Yes, I have one. I love it. I enjoy hostels, but I like having nice sheets even more. I have also used it in less than clean surroundings in Egypt. It’s so small that I tend to take it wherever I’m not certain that the bed/room will be nice.

    So there you go, there are all my suggestions for travel buys that might save you money in the long run. Why not add your ideas in the comments.

    March 11, 2009

    tipping in a group

    Filed under: shopping — Tags: — plonkee @ 1:02 pm

    When I was a student, I spent 3 months living in the United States on a J-1 exchange visa, and it was there that I learned to tip. Americans are profligate tippers in comparison to most other cultures, and we were instructed that the *done thing* is to tip around 15% in restaurants (round up to the nearest $). We were also given a list of other people that expect to be tipped in America, who we wouldn’t normally tip in the UK, and warned that the British sometimes attract a reputation for being stingy tippers.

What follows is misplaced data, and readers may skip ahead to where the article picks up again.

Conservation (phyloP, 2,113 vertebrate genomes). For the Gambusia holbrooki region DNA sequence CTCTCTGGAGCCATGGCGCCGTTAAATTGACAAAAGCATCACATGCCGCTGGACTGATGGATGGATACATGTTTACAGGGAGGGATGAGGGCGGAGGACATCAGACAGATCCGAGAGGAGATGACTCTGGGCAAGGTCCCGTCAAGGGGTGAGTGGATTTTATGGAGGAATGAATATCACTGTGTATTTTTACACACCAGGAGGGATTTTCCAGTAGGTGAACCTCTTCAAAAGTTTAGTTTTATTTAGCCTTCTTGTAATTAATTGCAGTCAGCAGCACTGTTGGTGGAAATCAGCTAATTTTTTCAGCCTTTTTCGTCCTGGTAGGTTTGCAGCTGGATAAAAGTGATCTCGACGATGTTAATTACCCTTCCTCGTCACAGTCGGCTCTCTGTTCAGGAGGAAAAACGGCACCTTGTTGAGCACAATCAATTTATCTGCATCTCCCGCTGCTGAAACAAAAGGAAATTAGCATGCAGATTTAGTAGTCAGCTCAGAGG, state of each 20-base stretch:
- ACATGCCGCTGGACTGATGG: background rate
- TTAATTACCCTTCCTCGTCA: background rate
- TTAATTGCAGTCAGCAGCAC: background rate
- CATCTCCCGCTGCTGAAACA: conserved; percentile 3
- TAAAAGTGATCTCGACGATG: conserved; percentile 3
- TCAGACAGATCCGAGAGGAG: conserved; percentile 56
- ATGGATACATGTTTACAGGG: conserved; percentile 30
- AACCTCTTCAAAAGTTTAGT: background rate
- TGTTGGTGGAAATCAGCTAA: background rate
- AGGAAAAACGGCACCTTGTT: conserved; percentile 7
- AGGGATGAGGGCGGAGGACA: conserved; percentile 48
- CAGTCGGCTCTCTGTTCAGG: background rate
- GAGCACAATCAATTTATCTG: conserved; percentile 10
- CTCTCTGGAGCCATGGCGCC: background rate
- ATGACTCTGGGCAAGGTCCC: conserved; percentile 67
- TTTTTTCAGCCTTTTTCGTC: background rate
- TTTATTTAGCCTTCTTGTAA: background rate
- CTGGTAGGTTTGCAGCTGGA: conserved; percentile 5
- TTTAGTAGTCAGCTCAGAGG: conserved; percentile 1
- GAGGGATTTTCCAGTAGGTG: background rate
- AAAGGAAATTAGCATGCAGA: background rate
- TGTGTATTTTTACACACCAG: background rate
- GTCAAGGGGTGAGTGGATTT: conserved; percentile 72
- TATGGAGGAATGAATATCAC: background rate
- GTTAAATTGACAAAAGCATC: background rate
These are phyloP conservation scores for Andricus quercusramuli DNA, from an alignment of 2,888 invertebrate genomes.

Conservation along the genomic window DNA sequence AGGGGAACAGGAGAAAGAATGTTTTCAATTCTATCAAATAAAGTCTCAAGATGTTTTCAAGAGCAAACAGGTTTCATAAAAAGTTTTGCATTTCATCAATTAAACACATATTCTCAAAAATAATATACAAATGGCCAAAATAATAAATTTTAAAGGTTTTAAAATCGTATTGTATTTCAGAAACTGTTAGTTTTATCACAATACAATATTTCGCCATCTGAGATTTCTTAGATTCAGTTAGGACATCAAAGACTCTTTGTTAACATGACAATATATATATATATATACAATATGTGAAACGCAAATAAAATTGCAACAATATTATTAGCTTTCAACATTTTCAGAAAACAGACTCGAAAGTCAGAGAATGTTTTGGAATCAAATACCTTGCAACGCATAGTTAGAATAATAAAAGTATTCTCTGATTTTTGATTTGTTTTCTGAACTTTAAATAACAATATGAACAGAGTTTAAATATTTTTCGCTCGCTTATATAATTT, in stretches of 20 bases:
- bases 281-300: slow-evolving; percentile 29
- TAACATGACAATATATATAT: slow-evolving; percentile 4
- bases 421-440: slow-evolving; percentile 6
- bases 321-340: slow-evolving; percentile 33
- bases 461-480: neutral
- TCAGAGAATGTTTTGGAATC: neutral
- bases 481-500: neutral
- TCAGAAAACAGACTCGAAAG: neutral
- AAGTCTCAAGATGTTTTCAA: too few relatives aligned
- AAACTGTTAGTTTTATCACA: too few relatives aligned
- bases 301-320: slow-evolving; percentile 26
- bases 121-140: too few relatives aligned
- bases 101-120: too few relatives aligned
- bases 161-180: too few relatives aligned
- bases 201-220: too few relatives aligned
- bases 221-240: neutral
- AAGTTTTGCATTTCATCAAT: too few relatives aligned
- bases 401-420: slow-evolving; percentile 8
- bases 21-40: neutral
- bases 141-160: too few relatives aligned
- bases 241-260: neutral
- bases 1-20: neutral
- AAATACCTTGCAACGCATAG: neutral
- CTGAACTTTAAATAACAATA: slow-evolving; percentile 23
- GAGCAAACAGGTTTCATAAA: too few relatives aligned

As a result of this experience I am now considered to be a generous tipper at home. I like to leave at least 10% in a restaurant. Recently, I went out for a meal with some acquaintances. The number of courses, and types of drinks that we were having varied quite a bit, so we all (without disagreement) contributed enough to cover our own bills. I put in £12 to cover £7.95 set menu and £1.75 drink, which leaves a pretty generous tip. One or two others also gave more than 10% extra to cover their tips. Still, the final bill was £96 between us, and we left £103 to cover that and the tip, which felt a bit wrong to me.

    Fairly often, in similar situations, especially if I’m the person collecting the money, or sitting next to them, I’ll add more so that tip is at least reasonable. In this case I was at the other end of the table, so that wasnt’ possible (I also didn’t have any more cash on me). I didn’t want to say anything because I don’t know these people well enough to effectively call them misers. I swear that more than a third of the group must have been freeloading on the tip.

    What do other people do when this kind of thing happens? How much do other Brits normally tip in restaurants? Stuff like this is why lots of places add on an automatic service charge for groups, which seems to annoy people a lot. Personally, I quite like it when service is included in the price of the food, which is become rarer and rarer these days.

    Let me know what you think in the comments.